Franklin Parrasch Gallery is pleased to present rita ackermann + philip guston, the third in a series of two-artist, cross-generational shows in our Chelsea gallery at 548 west 22 street. Included in this show are two works on paper by Guston (dating from 1966 and 1971), and a new painting by Ackermann (2012).
In the fall of 1970, immediately following his now legendary (then maligned) exhibition of cartoon-like depictions of Ku Klux Klan heads and hooded figures, Philip Guston embarked on a seven month-long residency at the American Academy in Rome. What was originally planned as a well-deserved respite instead became a requisite escape from the tribulations and ridicule of an art world that vehemently rejected Guston’s new mode of narrative figuration. “American Abstract art is a…cover-up for a poverty of spirit…. Anything but this! Let it show! It is an escape from the true feelings we have, from the ‘raw,’ primitive feelings about the world–and us in it,” wrote Guston. While in Rome, far from his critics in New York, the motif of the hooded heads stayed in Guston’s consciousness and became a recurring motif in the body of work, known as the “Roma” series, that he created during his visit.
In 1992, Rita Ackermann moved to New York from her native Budapest, where she had been studying at the prestigious Academy of Fine Arts. Instantly immersing herself in the New York art and cultural scene, Ackermann passionately absorbed and took part in the aesthetic discourse among fellow artists, as well as musicians, writers, poets, and filmmakers.
In the late 1990s and early 2000s, Ackermann made numerous visits to Texas before accepting a residency at the Chinati Foundation in Marfa, TX (2009). In west Texas, surrounded by the canyons and prairies that Donald Judd took as his muse, Ackermann embraced the people and objects that were born of this region. Her time away from New York allowed a break from her intense participation in the New York art scene and was a period during which Ackermann experienced a point of departure in her personal development as an artist.
During the fall of 2010, at her studio in Marfa, Ackermann commenced work on what would become an ongoing series initially prompted by a Hungarian poster illustrating fire safety instructions. Influenced, too, by a line from French poet Roger Gilbert-Lecompte’s ‘Vacancy in Glass’ – “To a place whose towers are pillars of fire by day” – Ackermann named this growing series “Fire by Days”.
This body of work marks a divergence from Ackermann’s earlier aesthetic approach, and even her relationship to painting itself; echoing the sea change Guston’s career took some 40 years earlier, Ackermann is now similarly turning away from some of the tropes she had grappled with in favor of her own search for pure painting: “It is interesting,” says Ackermann. “He ended at a point from where I had carved my work out. I would like to master in abstraction what he abandoned.” As the viewer navigates layers of imagery rendered using a vast spread of materials, he is introduced to themes in pairs: power and sexuality, fragility and violence. The viewer ascertains icons and symbols – which carry decades of art historical and social weight – as coming in and out of focus, alternately asserting and resigning themselves, each vying for visual and ideological priority. The conviction with which Ackermann pursues this mastery in “Fire by Days” is made evident by her focus on the repetition of a single image over and over: “I am trying to copy myself.”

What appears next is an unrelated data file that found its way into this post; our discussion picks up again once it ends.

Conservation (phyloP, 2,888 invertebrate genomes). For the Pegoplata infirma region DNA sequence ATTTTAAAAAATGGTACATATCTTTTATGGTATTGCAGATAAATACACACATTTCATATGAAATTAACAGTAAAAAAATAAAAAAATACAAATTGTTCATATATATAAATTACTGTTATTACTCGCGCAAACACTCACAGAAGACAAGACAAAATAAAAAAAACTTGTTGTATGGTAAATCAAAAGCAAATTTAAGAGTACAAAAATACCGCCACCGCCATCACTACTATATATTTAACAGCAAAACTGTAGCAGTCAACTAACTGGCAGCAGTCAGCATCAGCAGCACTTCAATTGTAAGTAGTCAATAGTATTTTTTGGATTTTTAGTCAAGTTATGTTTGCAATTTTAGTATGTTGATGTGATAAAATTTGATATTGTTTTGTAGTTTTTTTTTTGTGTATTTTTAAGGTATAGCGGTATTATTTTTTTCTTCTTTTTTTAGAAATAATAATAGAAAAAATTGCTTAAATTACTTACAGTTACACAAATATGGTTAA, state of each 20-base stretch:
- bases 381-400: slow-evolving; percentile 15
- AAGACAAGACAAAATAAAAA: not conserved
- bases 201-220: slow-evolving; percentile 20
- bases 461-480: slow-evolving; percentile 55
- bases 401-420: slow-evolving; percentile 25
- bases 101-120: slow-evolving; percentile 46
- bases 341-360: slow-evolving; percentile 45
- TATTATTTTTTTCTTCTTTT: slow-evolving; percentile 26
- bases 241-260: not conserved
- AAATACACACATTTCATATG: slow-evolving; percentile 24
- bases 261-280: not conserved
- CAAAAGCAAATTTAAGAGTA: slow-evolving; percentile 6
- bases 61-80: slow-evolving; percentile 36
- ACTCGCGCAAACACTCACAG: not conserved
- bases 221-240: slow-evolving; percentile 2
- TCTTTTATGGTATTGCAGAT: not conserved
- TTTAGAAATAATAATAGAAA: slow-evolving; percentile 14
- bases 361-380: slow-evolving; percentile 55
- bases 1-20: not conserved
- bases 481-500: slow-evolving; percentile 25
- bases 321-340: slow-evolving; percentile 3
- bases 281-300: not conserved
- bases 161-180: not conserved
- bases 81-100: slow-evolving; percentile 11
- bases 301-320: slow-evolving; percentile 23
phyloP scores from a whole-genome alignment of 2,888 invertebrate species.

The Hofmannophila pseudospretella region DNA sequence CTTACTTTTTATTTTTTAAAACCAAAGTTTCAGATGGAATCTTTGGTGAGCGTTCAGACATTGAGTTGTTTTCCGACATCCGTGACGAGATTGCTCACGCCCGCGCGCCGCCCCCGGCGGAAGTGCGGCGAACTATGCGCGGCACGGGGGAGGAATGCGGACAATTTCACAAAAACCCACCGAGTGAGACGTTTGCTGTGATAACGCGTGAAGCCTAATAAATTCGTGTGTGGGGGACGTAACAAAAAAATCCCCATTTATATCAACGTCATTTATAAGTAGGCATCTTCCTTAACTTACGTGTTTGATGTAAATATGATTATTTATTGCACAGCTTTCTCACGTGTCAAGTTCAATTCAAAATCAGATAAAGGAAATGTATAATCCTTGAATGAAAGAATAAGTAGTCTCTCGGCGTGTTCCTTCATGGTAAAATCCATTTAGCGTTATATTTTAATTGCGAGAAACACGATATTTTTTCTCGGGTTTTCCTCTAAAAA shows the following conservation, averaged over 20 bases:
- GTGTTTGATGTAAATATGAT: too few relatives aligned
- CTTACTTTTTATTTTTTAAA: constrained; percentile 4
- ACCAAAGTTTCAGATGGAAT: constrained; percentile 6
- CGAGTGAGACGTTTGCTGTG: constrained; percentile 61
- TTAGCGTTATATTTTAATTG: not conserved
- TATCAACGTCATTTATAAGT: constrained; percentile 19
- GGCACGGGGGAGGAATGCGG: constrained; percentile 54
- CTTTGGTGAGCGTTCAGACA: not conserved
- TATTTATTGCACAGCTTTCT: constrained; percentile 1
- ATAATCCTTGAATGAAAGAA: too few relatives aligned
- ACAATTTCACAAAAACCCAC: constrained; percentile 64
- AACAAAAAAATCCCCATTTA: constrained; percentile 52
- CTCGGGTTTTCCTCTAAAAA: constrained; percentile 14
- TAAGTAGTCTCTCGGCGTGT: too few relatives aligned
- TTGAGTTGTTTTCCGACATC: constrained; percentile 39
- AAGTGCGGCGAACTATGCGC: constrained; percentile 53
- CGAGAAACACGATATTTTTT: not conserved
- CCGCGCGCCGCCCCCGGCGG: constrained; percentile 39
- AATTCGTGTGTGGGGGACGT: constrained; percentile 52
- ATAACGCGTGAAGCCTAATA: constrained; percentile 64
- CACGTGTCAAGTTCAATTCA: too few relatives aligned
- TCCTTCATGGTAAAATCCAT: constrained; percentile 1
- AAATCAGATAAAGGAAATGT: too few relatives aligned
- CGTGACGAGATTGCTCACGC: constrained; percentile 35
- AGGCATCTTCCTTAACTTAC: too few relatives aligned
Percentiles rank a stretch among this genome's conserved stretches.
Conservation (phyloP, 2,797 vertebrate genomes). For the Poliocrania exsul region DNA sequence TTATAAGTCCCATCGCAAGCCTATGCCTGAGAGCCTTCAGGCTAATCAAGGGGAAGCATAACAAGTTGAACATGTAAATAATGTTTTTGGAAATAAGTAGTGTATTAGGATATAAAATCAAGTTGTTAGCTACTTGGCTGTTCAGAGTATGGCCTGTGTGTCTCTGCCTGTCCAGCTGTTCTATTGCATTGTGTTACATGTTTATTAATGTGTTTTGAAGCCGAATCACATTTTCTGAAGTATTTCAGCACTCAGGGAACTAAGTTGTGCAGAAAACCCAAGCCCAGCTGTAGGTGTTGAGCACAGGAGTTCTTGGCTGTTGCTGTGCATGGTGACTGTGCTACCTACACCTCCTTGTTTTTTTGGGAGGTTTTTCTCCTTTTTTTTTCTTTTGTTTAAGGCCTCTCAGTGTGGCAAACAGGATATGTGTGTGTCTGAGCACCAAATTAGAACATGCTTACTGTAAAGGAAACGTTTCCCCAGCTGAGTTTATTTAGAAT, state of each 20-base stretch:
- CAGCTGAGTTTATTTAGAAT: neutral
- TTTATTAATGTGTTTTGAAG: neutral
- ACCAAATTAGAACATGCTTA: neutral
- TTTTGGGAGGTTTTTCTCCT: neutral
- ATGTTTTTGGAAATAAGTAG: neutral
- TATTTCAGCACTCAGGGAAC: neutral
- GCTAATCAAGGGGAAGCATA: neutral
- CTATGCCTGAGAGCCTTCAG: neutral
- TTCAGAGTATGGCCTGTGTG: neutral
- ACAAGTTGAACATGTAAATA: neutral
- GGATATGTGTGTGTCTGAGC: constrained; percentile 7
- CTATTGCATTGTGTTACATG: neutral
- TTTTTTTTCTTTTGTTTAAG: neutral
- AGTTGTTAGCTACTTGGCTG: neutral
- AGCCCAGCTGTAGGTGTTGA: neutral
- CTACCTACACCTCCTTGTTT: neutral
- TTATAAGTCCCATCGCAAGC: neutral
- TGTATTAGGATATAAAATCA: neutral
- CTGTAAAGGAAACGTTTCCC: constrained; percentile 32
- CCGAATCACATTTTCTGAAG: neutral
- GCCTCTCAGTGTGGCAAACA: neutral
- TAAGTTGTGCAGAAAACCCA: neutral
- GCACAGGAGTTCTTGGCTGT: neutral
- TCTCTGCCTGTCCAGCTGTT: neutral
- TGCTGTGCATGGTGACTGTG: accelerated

Philip Guston (1913-1980) was born Philip Goldstein in Montreal, Canada. He studied at the Otis Art Institute (Los Angeles) in 1930. In 1935, at the urging of long-time friend Jackson Pollock, Guston moved to New York. Though friends not only with Pollock but also Willem de Kooning, Guston abandoned Abstract Expressionism in the late 1960s in favor of his signature approach to expressive, narrative painting. Guston’s work has been the subject of numerous solo museum exhibitions including The Museum of Modern Art (New York), The Metropolitan Museum of Art (New York), Museo Centro de Arte Reino Sofía (Madrid), and the Morgan Library (New York). Most recently, the Roma series was exhibited at the Museo Carlo Bilotti (Rome) and then traveled to the Phillips Collection (Washington, DC).
Rita Ackermann was born in Budapest in 1968. She studied at the Academy of Fine Arts (Budapest) from 1989-1992 and then at the New York Studio School from 1992-1993. Recent exhibitions include Shadow Fux with Harmony Korine at the Swiss Institute (New York). Bakos, a major survey of Ackermann’s work, is currently on view at the Ludwig Múzeum (Budapest). On March 15 of this year, the Museum of Contemporary Art, North Miami, will present Rita Ackermann curated by MoCA Executive Director and Chief Curator Bonnie Clearwater. A monograph published by Skira Rizzoli, which includes essays by Clearwater, Josh Smith, John Kelsey, Felix Ensslin, and Harmony Korine, accompanies the exhibition.
This exhibition takes place at 548 West 22 Street; hours are 11a-5p Tuesday-Friday, 10a-6p Saturday. For images, biography, and further information, please contact the gallery at firstname.lastname@example.org or 212-246-5360, Tuesday-Saturday 10a-6p.